A sticker with the Uber logo is displayed in the window of a car.
Photograph by Justin Sullivan—Getty Images
By Laura Lorenzetti
November 20, 2014

Uber has hired a privacy expert to review how it handles data it collects about passengers using the ride-hailing service amid intense criticism about the company’s privacy practices.

The move follows a public relations mess for the company after a senior executive told a reporter that he would hire opposition researchers to dig into journalists backgrounds. It also comes after reports about another executive who tracked a reporter using the company’s app without her permission.

Uber hired Harriet Pearson and the law firm Hogan Lovells to work with its privacy team as an outside auditor. The firm will conduct a comprehensive review of Uber’s data privacy program and recommend any needed improvements, Uber said.

“The trip history of our riders is important information,” the company said in its statement. “We understand that we must treat it carefully and with respect, protecting it from unauthorized access.”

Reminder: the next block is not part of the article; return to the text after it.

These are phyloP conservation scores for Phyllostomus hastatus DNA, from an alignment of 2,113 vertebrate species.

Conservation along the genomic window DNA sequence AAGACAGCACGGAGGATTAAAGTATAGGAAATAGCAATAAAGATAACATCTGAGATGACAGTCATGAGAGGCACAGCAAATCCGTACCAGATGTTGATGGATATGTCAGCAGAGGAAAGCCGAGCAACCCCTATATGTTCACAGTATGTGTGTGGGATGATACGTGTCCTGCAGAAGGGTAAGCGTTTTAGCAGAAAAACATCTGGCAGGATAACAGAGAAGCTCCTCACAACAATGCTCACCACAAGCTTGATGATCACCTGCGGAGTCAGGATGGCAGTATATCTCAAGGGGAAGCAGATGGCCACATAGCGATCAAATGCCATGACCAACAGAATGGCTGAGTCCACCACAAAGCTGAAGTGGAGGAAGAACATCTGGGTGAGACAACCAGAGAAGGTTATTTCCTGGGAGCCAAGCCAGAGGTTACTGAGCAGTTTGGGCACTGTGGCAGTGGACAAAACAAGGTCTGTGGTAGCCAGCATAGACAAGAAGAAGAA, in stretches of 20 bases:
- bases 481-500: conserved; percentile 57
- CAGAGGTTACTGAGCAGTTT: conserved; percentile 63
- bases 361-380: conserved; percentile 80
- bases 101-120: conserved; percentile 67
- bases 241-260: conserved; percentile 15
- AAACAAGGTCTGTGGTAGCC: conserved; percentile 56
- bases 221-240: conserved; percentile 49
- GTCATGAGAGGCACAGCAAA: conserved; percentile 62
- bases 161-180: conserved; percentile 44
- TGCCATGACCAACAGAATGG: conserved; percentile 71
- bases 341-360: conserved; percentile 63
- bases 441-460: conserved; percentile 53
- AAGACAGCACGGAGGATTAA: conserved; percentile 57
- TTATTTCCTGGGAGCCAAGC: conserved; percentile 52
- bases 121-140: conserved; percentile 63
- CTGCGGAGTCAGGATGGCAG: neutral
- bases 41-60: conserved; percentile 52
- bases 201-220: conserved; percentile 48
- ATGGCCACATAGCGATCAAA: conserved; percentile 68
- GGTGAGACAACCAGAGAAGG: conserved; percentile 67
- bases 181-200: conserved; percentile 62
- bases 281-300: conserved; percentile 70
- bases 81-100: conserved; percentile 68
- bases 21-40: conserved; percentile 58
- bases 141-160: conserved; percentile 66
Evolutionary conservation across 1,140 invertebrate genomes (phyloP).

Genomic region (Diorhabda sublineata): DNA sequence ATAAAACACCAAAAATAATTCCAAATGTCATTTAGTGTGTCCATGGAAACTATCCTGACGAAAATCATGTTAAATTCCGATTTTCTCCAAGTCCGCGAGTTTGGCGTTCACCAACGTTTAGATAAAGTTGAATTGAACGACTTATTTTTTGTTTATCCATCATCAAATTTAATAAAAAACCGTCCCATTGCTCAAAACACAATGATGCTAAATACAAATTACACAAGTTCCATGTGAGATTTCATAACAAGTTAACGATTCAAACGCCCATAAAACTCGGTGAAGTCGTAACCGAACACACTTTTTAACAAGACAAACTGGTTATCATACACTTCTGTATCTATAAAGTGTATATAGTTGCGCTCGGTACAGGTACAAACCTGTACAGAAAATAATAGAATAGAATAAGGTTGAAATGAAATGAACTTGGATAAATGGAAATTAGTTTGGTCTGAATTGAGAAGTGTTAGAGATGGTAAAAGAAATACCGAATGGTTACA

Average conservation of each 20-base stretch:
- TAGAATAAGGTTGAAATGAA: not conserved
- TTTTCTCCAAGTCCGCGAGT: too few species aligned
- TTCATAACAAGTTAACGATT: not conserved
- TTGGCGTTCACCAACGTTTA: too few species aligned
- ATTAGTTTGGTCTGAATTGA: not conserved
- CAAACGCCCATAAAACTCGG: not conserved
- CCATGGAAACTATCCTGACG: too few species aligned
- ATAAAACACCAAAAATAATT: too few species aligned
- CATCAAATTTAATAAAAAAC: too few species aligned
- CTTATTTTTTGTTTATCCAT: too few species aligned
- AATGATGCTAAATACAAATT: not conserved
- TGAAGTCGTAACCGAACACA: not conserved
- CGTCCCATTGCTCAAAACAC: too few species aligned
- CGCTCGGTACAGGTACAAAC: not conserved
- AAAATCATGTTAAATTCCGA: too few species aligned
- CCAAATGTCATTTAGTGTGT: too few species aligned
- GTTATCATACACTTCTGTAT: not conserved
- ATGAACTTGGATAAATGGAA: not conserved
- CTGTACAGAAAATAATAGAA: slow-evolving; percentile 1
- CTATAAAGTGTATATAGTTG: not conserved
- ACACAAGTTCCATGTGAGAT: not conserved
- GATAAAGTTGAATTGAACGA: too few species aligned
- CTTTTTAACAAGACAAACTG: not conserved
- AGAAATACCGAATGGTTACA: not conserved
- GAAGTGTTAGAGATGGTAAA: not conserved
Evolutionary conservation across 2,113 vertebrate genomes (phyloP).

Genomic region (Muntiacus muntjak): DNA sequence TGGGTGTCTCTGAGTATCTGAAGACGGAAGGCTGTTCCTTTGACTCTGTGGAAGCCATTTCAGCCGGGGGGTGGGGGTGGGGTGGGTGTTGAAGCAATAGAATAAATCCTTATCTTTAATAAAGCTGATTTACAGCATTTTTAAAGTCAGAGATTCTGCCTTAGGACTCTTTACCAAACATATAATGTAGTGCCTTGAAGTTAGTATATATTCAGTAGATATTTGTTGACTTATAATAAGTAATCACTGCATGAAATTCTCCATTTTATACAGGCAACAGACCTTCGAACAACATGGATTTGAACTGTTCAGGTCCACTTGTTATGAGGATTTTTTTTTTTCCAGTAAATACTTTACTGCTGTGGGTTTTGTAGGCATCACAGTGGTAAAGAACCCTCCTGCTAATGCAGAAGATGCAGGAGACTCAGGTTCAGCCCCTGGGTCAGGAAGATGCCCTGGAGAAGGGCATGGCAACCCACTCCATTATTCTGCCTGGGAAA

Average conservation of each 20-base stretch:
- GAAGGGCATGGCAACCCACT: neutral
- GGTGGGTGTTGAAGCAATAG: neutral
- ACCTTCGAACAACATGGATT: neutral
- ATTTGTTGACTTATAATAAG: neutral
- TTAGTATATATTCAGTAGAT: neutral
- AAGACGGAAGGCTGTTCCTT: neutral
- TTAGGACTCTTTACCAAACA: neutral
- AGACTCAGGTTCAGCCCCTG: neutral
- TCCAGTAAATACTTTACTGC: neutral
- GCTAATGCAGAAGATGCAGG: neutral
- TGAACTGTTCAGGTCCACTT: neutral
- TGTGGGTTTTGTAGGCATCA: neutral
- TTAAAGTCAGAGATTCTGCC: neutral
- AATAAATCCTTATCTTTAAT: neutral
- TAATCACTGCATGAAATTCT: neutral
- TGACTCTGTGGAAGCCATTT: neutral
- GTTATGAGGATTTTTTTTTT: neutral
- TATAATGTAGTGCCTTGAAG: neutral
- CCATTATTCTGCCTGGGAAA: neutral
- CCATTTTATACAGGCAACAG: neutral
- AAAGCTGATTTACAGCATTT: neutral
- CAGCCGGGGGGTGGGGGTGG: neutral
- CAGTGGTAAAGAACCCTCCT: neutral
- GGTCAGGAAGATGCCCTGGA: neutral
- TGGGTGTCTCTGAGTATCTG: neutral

Pearson, who was previously the chief privacy officer for IBM, advises companies on security and privacy breach responses and reparations as well as self-regulatory processes. She has been dubbed the “First Lady of Privacy” and was one of the first and longest-serving chief privacy officers in the Fortune 500.

Yesterday, Sen. Al Franken, D-Minn., wrote Uber asking a series of questions about its privacy practices and saying that recent news reports “suggest a troubling disregard for customers’ privacy.”

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